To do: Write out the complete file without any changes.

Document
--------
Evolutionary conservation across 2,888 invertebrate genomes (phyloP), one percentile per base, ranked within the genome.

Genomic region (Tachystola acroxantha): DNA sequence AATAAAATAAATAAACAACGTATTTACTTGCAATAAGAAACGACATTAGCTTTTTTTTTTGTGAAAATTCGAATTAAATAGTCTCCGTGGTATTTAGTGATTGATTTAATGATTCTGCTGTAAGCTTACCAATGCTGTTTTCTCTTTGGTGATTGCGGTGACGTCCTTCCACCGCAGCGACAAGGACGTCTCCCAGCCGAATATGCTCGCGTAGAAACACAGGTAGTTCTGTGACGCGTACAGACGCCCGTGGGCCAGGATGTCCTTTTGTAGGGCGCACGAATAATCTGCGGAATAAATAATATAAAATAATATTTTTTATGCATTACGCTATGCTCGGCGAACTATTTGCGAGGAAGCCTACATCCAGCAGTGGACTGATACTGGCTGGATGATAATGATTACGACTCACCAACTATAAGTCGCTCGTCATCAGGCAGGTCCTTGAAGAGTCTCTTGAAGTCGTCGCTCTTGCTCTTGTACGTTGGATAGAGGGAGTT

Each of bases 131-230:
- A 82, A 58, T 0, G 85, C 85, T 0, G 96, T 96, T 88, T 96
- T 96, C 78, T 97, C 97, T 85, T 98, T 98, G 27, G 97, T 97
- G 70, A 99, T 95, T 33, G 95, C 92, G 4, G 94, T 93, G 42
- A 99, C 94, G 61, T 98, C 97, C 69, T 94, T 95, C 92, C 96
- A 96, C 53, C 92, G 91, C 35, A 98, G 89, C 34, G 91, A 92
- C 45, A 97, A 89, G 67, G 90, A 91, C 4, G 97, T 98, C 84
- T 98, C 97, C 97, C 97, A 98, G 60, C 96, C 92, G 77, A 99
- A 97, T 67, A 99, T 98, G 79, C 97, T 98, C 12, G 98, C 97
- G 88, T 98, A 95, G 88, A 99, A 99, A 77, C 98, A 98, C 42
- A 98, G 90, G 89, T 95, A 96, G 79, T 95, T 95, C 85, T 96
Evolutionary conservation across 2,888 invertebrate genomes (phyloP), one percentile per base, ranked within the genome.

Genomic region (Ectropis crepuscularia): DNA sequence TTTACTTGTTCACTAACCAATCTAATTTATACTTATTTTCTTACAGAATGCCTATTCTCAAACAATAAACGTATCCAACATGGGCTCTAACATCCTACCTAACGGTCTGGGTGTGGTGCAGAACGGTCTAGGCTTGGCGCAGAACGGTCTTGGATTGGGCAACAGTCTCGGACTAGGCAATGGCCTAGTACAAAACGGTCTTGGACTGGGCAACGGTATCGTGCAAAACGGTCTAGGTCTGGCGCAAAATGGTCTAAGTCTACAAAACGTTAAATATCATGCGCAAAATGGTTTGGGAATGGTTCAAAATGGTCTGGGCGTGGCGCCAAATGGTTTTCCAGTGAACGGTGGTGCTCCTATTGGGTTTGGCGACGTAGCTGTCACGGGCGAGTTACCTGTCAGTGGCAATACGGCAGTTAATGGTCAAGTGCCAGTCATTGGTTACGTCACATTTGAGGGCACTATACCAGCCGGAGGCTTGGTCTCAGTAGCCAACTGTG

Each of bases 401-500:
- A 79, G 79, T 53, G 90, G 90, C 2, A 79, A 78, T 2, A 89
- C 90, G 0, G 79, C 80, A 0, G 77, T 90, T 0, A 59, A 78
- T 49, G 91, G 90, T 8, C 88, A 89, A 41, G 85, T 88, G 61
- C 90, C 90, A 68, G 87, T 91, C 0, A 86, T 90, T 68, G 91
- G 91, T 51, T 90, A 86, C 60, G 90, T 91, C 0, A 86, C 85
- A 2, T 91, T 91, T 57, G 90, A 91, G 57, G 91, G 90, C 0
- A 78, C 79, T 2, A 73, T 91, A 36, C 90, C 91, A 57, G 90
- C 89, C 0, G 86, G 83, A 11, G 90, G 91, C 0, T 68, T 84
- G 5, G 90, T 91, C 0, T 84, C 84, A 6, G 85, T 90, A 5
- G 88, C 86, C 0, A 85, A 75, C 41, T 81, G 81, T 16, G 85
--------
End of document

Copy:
Evolutionary conservation across 2,888 invertebrate genomes (phyloP), one percentile per base, ranked within the genome.

Genomic region (Tachystola acroxantha): DNA sequence AATAAAATAAATAAACAACGTATTTACTTGCAATAAGAAACGACATTAGCTTTTTTTTTTGTGAAAATTCGAATTAAATAGTCTCCGTGGTATTTAGTGATTGATTTAATGATTCTGCTGTAAGCTTACCAATGCTGTTTTCTCTTTGGTGATTGCGGTGACGTCCTTCCACCGCAGCGACAAGGACGTCTCCCAGCCGAATATGCTCGCGTAGAAACACAGGTAGTTCTGTGACGCGTACAGACGCCCGTGGGCCAGGATGTCCTTTTGTAGGGCGCACGAATAATCTGCGGAATAAATAATATAAAATAATATTTTTTATGCATTACGCTATGCTCGGCGAACTATTTGCGAGGAAGCCTACATCCAGCAGTGGACTGATACTGGCTGGATGATAATGATTACGACTCACCAACTATAAGTCGCTCGTCATCAGGCAGGTCCTTGAAGAGTCTCTTGAAGTCGTCGCTCTTGCTCTTGTACGTTGGATAGAGGGAGTT

Each of bases 131-230:
- A 82, A 58, T 0, G 85, C 85, T 0, G 96, T 96, T 88, T 96
- T 96, C 78, T 97, C 97, T 85, T 98, T 98, G 27, G 97, T 97
- G 70, A 99, T 95, T 33, G 95, C 92, G 4, G 94, T 93, G 42
- A 99, C 94, G 61, T 98, C 97, C 69, T 94, T 95, C 92, C 96
- A 96, C 53, C 92, G 91, C 35, A 98, G 89, C 34, G 91, A 92
- C 45, A 97, A 89, G 67, G 90, A 91, C 4, G 97, T 98, C 84
- T 98, C 97, C 97, C 97, A 98, G 60, C 96, C 92, G 77, A 99
- A 97, T 67, A 99, T 98, G 79, C 97, T 98, C 12, G 98, C 97
- G 88, T 98, A 95, G 88, A 99, A 99, A 77, C 98, A 98, C 42
- A 98, G 90, G 89, T 95, A 96, G 79, T 95, T 95, C 85, T 96
Evolutionary conservation across 2,888 invertebrate genomes (phyloP), one percentile per base, ranked within the genome.

Genomic region (Ectropis crepuscularia): DNA sequence TTTACTTGTTCACTAACCAATCTAATTTATACTTATTTTCTTACAGAATGCCTATTCTCAAACAATAAACGTATCCAACATGGGCTCTAACATCCTACCTAACGGTCTGGGTGTGGTGCAGAACGGTCTAGGCTTGGCGCAGAACGGTCTTGGATTGGGCAACAGTCTCGGACTAGGCAATGGCCTAGTACAAAACGGTCTTGGACTGGGCAACGGTATCGTGCAAAACGGTCTAGGTCTGGCGCAAAATGGTCTAAGTCTACAAAACGTTAAATATCATGCGCAAAATGGTTTGGGAATGGTTCAAAATGGTCTGGGCGTGGCGCCAAATGGTTTTCCAGTGAACGGTGGTGCTCCTATTGGGTTTGGCGACGTAGCTGTCACGGGCGAGTTACCTGTCAGTGGCAATACGGCAGTTAATGGTCAAGTGCCAGTCATTGGTTACGTCACATTTGAGGGCACTATACCAGCCGGAGGCTTGGTCTCAGTAGCCAACTGTG

Each of bases 401-500:
- A 79, G 79, T 53, G 90, G 90, C 2, A 79, A 78, T 2, A 89
- C 90, G 0, G 79, C 80, A 0, G 77, T 90, T 0, A 59, A 78
- T 49, G 91, G 90, T 8, C 88, A 89, A 41, G 85, T 88, G 61
- C 90, C 90, A 68, G 87, T 91, C 0, A 86, T 90, T 68, G 91
- G 91, T 51, T 90, A 86, C 60, G 90, T 91, C 0, A 86, C 85
- A 2, T 91, T 91, T 57, G 90, A 91, G 57, G 91, G 90, C 0
- A 78, C 79, T 2, A 73, T 91, A 36, C 90, C 91, A 57, G 90
- C 89, C 0, G 86, G 83, A 11, G 90, G 91, C 0, T 68, T 84
- G 5, G 90, T 91, C 0, T 84, C 84, A 6, G 85, T 90, A 5
- G 88, C 86, C 0, A 85, A 75, C 41, T 81, G 81, T 16, G 85